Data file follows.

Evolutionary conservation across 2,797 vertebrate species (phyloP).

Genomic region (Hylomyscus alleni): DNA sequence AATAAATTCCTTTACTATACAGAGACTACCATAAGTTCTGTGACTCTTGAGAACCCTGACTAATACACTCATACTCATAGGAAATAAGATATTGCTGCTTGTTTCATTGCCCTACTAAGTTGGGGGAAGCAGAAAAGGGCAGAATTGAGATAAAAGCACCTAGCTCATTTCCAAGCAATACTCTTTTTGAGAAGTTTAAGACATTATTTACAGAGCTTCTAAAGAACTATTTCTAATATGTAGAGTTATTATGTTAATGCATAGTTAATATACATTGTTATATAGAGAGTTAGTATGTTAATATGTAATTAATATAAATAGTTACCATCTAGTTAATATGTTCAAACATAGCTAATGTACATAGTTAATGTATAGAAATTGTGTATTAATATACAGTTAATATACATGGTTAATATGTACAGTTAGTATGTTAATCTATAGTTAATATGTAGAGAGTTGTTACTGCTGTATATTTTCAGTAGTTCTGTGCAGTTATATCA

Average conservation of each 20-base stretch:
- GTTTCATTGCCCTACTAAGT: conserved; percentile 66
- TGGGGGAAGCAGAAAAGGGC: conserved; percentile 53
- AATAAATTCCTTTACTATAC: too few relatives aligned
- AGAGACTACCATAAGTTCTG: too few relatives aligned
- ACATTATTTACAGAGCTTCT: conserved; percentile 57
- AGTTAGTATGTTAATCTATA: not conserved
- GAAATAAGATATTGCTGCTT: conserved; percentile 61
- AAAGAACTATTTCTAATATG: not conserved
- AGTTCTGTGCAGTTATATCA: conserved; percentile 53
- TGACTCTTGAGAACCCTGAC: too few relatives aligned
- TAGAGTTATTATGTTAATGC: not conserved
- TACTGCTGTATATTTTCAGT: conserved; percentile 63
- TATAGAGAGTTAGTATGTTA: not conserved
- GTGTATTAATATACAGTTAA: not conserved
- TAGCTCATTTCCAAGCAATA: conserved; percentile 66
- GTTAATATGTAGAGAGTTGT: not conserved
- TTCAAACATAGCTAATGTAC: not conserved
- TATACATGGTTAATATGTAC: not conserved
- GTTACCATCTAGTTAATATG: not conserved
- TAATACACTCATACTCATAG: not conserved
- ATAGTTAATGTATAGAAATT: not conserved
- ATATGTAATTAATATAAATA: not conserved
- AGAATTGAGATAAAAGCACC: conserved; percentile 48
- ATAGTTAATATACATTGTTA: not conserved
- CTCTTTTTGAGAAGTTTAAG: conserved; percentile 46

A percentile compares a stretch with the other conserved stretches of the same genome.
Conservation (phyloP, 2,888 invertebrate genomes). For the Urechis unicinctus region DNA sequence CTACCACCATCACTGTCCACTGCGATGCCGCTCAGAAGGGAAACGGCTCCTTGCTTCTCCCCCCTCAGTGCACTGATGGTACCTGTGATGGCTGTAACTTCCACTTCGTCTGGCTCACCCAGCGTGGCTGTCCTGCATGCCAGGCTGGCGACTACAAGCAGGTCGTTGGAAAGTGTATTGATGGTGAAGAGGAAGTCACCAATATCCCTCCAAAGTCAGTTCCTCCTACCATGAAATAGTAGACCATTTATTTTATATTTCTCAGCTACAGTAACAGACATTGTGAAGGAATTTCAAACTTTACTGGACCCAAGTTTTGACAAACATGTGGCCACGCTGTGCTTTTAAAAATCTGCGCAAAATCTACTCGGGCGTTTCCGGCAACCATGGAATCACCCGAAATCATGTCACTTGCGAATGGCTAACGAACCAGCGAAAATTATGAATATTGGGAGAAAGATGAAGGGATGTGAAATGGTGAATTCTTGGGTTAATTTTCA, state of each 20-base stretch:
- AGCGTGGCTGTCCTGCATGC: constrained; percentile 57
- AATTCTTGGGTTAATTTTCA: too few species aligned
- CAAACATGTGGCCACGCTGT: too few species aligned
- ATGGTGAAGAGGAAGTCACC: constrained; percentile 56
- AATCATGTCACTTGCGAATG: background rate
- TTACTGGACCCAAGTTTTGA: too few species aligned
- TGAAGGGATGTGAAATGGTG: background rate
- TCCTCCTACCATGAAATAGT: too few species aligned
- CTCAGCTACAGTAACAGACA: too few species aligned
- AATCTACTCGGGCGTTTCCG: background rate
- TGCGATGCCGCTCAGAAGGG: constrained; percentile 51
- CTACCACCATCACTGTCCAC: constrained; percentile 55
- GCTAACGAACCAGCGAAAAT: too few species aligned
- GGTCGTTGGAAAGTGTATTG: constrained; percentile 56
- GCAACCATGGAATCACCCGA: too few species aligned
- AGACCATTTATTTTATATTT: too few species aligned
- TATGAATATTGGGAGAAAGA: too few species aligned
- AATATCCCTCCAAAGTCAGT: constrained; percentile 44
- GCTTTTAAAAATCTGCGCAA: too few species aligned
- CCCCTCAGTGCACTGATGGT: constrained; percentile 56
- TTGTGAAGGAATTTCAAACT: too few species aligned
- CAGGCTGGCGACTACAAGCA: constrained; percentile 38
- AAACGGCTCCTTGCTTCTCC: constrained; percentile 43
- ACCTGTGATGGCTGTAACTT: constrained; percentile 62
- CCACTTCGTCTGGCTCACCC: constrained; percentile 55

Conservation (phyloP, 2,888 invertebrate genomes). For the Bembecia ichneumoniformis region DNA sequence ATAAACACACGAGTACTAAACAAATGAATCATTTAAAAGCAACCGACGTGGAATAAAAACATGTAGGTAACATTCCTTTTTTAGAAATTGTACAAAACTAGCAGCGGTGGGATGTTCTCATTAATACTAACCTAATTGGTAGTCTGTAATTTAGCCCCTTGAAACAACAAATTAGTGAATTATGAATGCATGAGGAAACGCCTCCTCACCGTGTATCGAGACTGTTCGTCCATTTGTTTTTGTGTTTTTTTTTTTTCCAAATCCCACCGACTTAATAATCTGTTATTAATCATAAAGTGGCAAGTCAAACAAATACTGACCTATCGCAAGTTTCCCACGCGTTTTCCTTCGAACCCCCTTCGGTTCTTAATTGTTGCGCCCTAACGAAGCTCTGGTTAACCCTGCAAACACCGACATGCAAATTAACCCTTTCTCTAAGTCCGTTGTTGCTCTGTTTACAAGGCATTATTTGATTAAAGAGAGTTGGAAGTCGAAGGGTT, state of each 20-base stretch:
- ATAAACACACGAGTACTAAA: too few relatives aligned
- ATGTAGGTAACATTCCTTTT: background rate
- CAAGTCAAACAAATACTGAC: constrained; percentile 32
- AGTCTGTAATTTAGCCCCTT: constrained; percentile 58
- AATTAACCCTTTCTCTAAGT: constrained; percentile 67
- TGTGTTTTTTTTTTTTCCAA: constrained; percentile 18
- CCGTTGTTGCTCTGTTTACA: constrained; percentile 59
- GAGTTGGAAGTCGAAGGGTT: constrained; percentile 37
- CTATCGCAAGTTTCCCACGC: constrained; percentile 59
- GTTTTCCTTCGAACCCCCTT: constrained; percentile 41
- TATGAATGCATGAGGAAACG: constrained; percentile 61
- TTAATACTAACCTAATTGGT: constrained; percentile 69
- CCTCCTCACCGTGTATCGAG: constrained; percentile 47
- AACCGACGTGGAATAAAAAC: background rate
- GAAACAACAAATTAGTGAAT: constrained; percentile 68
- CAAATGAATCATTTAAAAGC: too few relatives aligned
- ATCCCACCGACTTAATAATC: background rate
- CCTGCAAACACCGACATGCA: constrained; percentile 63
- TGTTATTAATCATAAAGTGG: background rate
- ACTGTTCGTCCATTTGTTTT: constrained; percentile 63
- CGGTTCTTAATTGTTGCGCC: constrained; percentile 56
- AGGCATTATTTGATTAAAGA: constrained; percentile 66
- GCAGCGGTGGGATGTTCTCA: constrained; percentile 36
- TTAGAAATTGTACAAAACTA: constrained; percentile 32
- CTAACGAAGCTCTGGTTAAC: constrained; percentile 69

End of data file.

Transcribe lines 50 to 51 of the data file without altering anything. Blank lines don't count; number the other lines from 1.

- CCCCTCAGTGCACTGATGGT: constrained; percentile 56
- TTGTGAAGGAATTTCAAACT: too few species aligned